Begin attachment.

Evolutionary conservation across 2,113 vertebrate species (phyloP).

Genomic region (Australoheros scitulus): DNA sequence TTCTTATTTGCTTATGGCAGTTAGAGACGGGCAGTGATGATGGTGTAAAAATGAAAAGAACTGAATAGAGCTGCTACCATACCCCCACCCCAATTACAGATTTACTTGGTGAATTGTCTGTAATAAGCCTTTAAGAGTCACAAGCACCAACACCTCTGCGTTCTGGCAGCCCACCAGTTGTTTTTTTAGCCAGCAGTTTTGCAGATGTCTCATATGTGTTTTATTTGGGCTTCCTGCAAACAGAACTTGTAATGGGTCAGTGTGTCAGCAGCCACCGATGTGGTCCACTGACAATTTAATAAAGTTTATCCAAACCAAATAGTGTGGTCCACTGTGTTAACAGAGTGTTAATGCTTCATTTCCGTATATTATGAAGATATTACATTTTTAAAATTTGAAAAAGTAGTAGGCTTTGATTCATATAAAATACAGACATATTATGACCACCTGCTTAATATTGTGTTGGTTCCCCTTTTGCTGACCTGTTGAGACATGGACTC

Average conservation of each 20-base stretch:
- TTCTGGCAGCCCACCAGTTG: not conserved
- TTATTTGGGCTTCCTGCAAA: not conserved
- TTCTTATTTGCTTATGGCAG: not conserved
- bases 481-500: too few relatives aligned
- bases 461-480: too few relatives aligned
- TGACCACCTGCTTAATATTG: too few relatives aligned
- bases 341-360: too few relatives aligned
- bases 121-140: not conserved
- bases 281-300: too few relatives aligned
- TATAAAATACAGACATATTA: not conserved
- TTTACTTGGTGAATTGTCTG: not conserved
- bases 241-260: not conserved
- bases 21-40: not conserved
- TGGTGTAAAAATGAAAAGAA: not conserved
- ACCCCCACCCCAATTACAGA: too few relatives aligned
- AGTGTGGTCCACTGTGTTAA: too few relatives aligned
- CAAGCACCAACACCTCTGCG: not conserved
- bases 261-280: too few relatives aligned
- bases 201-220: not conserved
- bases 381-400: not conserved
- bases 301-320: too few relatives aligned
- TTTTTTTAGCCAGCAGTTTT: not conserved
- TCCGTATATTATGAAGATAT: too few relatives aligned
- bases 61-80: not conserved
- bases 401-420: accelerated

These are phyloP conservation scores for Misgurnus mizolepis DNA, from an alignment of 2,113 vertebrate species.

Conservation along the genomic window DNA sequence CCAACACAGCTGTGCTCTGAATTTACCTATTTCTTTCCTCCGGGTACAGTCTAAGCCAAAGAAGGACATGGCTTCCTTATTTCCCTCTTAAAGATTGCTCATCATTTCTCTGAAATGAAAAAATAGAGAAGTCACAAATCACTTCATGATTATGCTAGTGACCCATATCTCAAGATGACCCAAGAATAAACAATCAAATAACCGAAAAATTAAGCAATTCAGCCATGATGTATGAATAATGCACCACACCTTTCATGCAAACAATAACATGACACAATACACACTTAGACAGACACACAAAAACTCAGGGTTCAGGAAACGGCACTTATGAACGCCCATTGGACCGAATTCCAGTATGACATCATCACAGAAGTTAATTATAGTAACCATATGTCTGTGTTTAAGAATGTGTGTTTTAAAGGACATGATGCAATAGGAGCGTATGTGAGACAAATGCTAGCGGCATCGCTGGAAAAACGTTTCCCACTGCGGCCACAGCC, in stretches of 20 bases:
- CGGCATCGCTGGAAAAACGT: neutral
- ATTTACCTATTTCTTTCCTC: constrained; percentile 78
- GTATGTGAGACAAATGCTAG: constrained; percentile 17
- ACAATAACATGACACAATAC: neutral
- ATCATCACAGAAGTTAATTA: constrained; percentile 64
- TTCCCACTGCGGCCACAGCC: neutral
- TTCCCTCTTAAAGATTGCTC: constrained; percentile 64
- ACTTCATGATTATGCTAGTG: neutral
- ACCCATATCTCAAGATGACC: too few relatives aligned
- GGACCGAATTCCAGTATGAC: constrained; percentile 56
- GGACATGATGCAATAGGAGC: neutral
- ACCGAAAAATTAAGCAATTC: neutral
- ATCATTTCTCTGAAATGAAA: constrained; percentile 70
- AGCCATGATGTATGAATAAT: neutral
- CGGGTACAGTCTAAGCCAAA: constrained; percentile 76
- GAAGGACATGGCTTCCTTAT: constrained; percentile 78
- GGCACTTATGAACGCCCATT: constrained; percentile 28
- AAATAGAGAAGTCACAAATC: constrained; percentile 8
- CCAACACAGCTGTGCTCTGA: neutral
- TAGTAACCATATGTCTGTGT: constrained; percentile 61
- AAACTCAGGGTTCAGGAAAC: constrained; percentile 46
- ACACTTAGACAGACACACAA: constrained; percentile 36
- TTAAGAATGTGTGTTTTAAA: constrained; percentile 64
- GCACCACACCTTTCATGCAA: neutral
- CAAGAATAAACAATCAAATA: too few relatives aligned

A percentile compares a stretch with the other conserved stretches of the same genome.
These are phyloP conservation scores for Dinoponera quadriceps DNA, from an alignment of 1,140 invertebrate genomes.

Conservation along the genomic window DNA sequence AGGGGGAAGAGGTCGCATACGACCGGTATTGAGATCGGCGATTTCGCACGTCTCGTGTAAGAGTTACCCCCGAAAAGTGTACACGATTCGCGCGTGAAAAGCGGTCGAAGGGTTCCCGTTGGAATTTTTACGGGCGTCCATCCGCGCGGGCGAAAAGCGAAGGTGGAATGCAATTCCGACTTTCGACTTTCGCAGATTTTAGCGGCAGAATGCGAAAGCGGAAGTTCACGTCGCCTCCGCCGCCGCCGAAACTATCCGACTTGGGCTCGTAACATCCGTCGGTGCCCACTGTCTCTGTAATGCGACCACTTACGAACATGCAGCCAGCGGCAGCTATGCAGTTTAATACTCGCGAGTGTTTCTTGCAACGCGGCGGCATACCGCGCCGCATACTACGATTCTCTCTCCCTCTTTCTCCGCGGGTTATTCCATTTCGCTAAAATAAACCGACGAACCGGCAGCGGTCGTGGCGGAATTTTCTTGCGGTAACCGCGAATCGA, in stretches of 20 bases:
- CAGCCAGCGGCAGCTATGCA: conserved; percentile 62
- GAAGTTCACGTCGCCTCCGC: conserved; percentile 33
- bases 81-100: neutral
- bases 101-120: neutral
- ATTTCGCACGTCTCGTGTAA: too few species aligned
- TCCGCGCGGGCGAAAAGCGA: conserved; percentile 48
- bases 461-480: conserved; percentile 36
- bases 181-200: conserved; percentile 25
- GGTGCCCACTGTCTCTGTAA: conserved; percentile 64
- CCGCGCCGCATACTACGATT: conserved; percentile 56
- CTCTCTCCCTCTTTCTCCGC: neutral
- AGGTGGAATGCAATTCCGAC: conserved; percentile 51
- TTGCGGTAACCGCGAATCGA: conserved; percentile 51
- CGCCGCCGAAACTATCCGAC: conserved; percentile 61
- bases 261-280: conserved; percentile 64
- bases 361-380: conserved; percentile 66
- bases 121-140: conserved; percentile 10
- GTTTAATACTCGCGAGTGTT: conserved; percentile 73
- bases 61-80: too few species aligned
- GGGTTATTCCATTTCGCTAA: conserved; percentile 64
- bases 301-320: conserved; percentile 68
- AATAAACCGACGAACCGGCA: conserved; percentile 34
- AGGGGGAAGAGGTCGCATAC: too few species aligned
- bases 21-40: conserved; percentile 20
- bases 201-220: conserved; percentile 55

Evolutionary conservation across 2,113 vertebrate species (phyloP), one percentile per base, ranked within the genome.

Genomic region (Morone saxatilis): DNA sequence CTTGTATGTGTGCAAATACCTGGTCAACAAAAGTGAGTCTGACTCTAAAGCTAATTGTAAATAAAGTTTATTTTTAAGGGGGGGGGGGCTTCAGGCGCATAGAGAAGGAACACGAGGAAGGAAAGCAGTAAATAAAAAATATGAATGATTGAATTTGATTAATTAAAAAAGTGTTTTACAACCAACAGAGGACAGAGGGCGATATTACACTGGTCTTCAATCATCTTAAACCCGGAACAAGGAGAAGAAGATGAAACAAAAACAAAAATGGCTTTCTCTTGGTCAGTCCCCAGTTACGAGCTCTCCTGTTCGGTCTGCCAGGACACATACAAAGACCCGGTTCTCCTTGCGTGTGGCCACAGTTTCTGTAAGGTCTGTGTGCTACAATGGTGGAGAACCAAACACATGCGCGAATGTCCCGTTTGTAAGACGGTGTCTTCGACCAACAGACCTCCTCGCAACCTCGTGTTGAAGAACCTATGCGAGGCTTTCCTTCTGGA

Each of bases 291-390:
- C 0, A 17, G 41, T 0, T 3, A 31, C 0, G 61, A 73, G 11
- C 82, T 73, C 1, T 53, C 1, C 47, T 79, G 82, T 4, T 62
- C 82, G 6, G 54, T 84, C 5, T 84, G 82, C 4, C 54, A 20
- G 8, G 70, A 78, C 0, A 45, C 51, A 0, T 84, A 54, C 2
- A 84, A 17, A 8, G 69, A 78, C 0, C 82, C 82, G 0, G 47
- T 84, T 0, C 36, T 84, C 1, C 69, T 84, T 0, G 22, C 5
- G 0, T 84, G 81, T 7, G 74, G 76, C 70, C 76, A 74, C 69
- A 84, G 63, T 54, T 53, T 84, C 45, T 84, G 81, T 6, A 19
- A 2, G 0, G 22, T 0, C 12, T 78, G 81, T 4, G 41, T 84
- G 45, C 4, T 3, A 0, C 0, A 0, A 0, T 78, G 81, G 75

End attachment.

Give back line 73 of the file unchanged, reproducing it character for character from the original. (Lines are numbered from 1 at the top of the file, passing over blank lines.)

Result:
- bases 261-280: conserved; percentile 64